All Grades are Final

No change of grade may be made by anyone other than the instructor, and then, only to correct clerical errors. No term grade except Incomplete may be revised by re-examination. The correction of a clerical error may be authorized only by the instructor of record communicating directly with personnel of Student and Alumni Services.

Sexual Harassment

The University of California is committed to creating and maintaining a community where all individuals who participate in University programs and activities can work and learn together in an atmosphere free of harassment, exploitation, or intimidation. Every member of the community should be aware that the University prohibits sexual harassment and sexual violence, and that such behavior violates both law and University policy. The University will respond promptly and effectively to reports of sexual harassment and sexual violence, and will take appropriate action to prevent, to correct, and when necessary, to discipline behavior that violates our policy.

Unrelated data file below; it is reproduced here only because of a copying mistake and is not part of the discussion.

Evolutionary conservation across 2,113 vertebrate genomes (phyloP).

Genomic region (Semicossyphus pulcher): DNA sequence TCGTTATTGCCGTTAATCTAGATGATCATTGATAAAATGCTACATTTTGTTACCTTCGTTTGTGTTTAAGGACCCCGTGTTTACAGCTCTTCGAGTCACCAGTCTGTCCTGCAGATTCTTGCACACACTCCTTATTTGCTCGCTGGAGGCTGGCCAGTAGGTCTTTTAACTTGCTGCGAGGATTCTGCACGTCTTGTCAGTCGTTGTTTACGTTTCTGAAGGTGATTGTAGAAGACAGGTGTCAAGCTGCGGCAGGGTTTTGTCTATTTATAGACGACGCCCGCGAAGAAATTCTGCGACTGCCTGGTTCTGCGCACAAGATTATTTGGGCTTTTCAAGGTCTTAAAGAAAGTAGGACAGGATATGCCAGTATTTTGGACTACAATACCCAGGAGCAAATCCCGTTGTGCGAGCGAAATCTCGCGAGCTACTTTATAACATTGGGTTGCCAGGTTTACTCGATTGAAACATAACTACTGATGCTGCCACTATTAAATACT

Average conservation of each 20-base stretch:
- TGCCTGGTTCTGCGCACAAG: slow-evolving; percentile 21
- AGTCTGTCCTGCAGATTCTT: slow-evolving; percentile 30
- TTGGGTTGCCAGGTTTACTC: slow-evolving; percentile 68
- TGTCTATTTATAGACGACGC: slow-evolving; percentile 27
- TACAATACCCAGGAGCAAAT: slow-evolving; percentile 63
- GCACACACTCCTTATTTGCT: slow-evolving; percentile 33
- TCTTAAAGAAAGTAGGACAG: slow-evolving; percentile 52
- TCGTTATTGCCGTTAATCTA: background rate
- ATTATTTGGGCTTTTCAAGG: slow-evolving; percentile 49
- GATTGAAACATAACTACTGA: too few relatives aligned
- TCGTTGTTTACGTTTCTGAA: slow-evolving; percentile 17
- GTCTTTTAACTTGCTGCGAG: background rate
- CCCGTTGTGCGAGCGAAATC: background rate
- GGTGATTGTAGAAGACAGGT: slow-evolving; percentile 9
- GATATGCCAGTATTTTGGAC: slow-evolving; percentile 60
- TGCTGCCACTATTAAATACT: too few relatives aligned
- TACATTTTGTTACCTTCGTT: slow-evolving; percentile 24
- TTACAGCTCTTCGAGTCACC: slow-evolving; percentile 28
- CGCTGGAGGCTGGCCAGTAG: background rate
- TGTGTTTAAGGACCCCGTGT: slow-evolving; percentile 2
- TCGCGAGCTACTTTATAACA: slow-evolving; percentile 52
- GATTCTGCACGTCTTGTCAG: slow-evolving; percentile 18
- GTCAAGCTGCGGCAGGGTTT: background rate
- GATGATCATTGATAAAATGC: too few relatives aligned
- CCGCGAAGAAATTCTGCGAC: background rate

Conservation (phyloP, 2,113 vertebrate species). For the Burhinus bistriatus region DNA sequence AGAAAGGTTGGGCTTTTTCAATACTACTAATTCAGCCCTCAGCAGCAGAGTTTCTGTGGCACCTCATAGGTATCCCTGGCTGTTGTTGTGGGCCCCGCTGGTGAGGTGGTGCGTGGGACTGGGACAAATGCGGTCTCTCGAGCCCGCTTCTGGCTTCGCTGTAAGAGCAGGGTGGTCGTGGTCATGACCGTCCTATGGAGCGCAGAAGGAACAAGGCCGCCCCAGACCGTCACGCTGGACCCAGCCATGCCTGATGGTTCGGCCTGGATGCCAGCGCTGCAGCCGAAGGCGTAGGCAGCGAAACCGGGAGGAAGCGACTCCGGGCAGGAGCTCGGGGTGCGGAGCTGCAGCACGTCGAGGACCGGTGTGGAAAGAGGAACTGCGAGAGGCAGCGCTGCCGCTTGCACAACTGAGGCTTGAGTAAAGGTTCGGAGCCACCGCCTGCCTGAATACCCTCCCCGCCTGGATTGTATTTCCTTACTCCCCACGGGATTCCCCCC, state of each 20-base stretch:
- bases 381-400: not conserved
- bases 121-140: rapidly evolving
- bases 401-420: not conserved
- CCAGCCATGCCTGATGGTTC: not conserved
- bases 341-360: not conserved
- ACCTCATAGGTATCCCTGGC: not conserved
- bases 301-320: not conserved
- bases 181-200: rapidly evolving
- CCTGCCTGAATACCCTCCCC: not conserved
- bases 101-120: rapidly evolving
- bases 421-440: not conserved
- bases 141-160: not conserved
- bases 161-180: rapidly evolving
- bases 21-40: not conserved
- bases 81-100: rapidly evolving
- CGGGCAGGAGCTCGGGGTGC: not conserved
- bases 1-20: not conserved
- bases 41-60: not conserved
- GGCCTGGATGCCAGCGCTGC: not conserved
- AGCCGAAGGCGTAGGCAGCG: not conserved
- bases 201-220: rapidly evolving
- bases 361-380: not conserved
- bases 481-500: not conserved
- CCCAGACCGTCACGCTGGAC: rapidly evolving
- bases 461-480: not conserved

All Extension students and instructors who believe they have been sexually harassed are encouraged to contact the Department of Student and Alumni Services for complaint resolution: UCLA Extension, Suite 113, 10995 Le Conte Ave., Westwood; Voice/TTY: (310) 825-7031. View the University’s full Policy on Sexual Harassment and Sexual Violence at

Additional Items

Course and Instructor Evaluation